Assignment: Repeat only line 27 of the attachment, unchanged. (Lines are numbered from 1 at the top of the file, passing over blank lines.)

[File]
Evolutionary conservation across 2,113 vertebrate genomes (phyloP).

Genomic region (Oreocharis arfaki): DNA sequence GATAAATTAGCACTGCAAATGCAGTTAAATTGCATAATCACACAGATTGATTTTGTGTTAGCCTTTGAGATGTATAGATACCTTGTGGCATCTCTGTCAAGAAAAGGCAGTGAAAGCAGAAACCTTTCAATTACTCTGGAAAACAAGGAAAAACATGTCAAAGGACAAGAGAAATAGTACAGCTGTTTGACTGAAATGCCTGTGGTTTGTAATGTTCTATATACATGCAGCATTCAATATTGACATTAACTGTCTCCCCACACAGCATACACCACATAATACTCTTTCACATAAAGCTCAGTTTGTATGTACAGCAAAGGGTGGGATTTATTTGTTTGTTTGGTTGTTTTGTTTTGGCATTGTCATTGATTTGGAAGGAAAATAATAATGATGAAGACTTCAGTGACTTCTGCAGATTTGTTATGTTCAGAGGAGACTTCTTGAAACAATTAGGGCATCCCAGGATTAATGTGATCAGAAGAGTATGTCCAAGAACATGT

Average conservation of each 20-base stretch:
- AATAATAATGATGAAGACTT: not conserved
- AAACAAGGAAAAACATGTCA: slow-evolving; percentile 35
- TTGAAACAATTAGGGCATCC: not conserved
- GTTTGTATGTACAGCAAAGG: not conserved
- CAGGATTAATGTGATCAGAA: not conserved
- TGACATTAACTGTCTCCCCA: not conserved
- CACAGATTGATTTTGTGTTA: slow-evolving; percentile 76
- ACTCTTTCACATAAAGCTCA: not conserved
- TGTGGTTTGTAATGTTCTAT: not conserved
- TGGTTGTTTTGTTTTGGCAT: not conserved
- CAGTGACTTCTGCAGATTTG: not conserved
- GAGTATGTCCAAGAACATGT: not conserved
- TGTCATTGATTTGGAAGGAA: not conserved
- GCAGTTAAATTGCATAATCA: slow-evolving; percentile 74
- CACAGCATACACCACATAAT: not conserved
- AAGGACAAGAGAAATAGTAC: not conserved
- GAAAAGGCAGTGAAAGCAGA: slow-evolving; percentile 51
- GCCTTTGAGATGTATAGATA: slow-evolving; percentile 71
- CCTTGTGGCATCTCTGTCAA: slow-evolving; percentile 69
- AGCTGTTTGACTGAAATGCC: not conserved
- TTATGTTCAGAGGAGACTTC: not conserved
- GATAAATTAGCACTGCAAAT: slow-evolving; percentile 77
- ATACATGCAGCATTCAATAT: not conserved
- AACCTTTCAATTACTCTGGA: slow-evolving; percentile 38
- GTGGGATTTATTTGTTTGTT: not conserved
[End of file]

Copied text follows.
- AACCTTTCAATTACTCTGGA: slow-evolving; percentile 38